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Bridging the Drama Divide

November 8, 2011

“My graduate work focused on bridging the gap between the academic campus and the professional theater industry,” says Professor Katherine Kavanagh, who earned an MFA in Creative Producing and Theater Management at Columbia University.

Today, Kavanagh continues to bridge that gap, by sustaining a relationship between BMCC’s theatre department and the prestigious Off-Broadway venue, Second Stage Theater.

Students from her Introduction to Theater and Theater Management classes not only attend Second Stage productions, but are treated to a reception where they meet the theater’s regular patrons, and take part in Q&A sessions featuring the actors, directors, stage designers, managers and other professionals that brought that evening’s performance to the stage.

“This is an active program,” says Kavanagh. “Students hear first-hand what it means to work in the theater from many famous directors and actors during the Q & A including Anna Devere Smith, Jan Maxwell, Sherie Rene Scott, and Kristoffer Diaz to name a few. In mid-November we will attend the first show of the season, The Blue Flower. Approximately 80 students will see the show."

“New York City’s theaters are our laboratory.”

As Kavanagh has observed, while BMCC theatre majors attend college just three subway stops from one of the world’s most renown theater districts, many have never attended a Broadway play.??

“Time and money are certainly factors,” she says, “but there are other obstacles as well. Attending in a group with their professor and classmates alleviates some of the intimidation they might feel."

Also, says Kavanagh, taking part in guided discussions while they’re there, gives students a sense of career paths in theater, “and encourages them to become lifelong theater patrons, themselves.”??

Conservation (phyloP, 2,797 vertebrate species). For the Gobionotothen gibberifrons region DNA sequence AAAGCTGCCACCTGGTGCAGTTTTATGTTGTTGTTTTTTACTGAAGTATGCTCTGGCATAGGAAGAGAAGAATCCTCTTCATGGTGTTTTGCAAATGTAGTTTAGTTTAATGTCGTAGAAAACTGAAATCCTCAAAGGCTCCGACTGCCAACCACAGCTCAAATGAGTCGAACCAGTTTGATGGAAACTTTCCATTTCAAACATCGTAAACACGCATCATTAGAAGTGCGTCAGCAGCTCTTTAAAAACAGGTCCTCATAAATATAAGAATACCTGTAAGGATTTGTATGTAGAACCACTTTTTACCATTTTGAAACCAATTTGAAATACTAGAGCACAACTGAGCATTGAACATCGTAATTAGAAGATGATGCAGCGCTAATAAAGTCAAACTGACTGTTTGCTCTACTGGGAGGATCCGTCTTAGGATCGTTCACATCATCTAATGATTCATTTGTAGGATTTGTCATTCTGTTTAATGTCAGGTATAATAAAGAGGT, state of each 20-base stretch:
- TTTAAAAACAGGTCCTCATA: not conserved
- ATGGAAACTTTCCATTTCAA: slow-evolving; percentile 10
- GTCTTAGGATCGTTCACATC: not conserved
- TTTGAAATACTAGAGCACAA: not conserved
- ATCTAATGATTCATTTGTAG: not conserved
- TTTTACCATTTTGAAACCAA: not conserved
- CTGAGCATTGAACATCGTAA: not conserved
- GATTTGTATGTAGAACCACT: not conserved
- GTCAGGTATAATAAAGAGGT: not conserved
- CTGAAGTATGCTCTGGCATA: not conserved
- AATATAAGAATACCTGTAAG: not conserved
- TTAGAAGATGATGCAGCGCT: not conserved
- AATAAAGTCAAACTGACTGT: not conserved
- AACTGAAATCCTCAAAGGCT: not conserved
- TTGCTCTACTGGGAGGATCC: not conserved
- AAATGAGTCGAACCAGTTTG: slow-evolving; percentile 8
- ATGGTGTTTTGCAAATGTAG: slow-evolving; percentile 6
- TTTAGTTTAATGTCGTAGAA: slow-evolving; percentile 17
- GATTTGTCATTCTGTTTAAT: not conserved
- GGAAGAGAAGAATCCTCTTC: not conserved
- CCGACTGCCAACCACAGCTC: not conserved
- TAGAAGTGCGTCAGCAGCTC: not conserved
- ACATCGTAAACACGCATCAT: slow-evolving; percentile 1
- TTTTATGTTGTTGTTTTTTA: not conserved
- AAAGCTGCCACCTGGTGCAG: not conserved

“This is more than just a good night out or an entertaining evening,” she says. “Students are engaging in research pertaining to their major. New York City’s theaters are our laboratory.”?

Finding common ground: A networking skill?

“The first time I brought students to the reception before a show, ” Kavanagh says, “it was like watching a kind of awkward prom—students on one side of the room, patrons on the other.”??

To build students’ confidence in meeting a roomful of dyed-in-the-wool, New York City theater lovers, Kavanagh led her class in role-playing activities where they practiced the art of finding common ground with a new acquaintance—a useful skill for young people looking to network and build their professional contacts.

“They love theater and the Second Stage patrons love theater. It’s a natural place to start a connection,” Kavanagh says. “I also began to realize how much the patrons were getting out of this experience. Many hadn’t interacted with young, urban college students before, and now they’re creating a very welcoming environment for our students, and cultivating them as fellow—and future—patrons.”

The business of theater

In the Q&A session after the show, students have a chance to look behind the curtain, and see the hard work that makes theater happen.

“The speaker panel changes for each show,” says Kavanagh. “Sometimes, it’s creative staff—set and costume designers. Sometimes, it’s the actors, or the stage managers and producers.”

Kavanagh knows first-hand, what it means to work in theater. “I have stage managed, directed, and produced in New York, San Francisco, Seattle, Nicaragua, Scotland, and Israel,” she says.

Her experience provides context for her theater management courses, which cover “fundraising, marketing, and understanding the difference between non-profit and commercial theater.” 

Now having been at BMCC for eight years, Kavanagh has brought nearly a thousand students to Broadway and Off-Broadway shows. Recently, she and her students attended the new David Ives play, Venus in Fur, on Broadway at Manhattan Theatre Club’s Samuel J. Friedman Theatre.

“Next week, one of the managers from Manhattan Theatre Club will come speak to the students here,” she says. "We are very fortunate to have him on BMCC''s Theatre Program Board of advisors. He has been very generous with his time, and with tickets, when he can."

The need for campus-theater connections is widespread, Kavanagh says. “There are so many Off-Broadway companies with connections to high schools, but none working directly with college students in a truly sustained way. This is the fourth year I have taken BMCC students—over 500, altogether—to Second Stage. I''m very proud of this partnership. It is so exciting to attend theater with our students; in fact, this semester I was asked to expand our model to theater programs at City College of New York, and Queensborough Community College.”

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STORY HIGHLIGHTS

  • Theatre professor Katherine Kavanagh has developed a relationship between BMCC and the prestigious Second Stage Theater
  • Students not only attend shows, but meet the creative and business people who make them happen
  • Professor Kavanagh has been asked to extend this partnership model to City College of NY and Queens Community College

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